When Bob Davis started his sales consulting business, Simple Sales Strategy, his business came from word-of-mouth. That’s great, but it’s not predictable. Naturally, Bob looked to his website to generate leads. He even invested in SEO to get better rankings and more traffic. He even offered a “Lead Magnet”, a list of helpful sales questions for visitors. But he wasn’t getting leads.
Here’s how he solved that problem, and how you can, too.
First, your website is there to generate leads for your professional services business. That’s its job.
Ten or twenty years ago, maybe its job was to show that you existed. Not anymore.
Even, or perhaps especially, if you say “all my business is from word-of-mouth”, your website should compliment that offline lead gen, and extend it online. If you’re making any sort of investment in online advertising or SEO campaigns, you really need to make sure that those investments have maximum ROI. (And if you’re not running those kinds of campaigns because you don’t know how to make them pay off, you need a conversion mechanism.)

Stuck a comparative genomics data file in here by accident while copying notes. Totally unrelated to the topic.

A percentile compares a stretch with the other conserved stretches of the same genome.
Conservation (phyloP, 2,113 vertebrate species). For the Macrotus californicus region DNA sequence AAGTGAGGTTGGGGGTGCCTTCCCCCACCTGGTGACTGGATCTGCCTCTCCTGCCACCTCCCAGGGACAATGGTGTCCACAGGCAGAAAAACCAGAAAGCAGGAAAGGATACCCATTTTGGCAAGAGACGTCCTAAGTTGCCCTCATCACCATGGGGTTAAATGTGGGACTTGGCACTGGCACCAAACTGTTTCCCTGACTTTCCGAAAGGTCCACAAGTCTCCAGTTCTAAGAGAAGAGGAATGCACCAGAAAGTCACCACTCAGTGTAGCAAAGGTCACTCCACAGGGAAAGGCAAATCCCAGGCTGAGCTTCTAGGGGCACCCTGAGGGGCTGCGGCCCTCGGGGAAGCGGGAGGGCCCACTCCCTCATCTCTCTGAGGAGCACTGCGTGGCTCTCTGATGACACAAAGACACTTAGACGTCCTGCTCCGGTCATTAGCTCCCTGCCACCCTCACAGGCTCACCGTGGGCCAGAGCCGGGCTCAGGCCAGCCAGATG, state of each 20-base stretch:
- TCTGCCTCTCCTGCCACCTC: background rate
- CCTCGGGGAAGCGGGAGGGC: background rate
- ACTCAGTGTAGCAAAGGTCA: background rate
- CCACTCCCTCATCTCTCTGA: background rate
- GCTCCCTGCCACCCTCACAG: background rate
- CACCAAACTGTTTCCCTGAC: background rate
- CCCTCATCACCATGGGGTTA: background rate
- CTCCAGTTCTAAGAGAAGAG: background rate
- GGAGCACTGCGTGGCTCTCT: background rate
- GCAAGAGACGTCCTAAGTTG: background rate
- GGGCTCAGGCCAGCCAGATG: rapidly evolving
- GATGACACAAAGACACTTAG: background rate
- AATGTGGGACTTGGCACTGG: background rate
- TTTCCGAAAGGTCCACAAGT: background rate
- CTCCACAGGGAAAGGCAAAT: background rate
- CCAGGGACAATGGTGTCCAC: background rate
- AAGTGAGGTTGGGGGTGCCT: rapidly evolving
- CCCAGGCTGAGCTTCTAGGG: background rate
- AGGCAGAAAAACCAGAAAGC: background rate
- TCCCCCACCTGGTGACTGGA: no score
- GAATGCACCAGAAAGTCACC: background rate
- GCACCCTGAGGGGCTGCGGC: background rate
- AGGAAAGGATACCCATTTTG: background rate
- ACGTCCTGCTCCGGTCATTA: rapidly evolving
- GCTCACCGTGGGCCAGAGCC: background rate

This post will show you how to generate leads (and clients) from your professional services website.
Bonus: Get some “Lead Magnet” concepts for your professional services website:
- Why is online lead generation important for professional services?
- Why do most professional services sites fail at lead generation?
- Your website is for the visitor
- The spectrum of visitor reactions
- “Teach”, don’t “market”
- Create content that speaks to the visitor’s problem
- Create a Lead Magnet
- Create a Lead Capture Widget
- How Mimiran compares to traditional lead generation systems
- Follow-up– the crucial step
- How online lead generation compliments word-of-mouth
- Setting up a lead generation system in under an hour
Why is online lead generation important for professional services?
Many professional services experts think online lead generation is beneath them. “All of our business comes from word-of-mouth”, I used say, quite proud of myself, as if this was a good thing. Word-of-mouth business is great, of course. But limiting yourself to that channel:
- limits your growth, because lots (most? almost all?) of your potential clients won’t learn about you this way
- make business unpredictable, putting you on the feast-or-famine roller coaster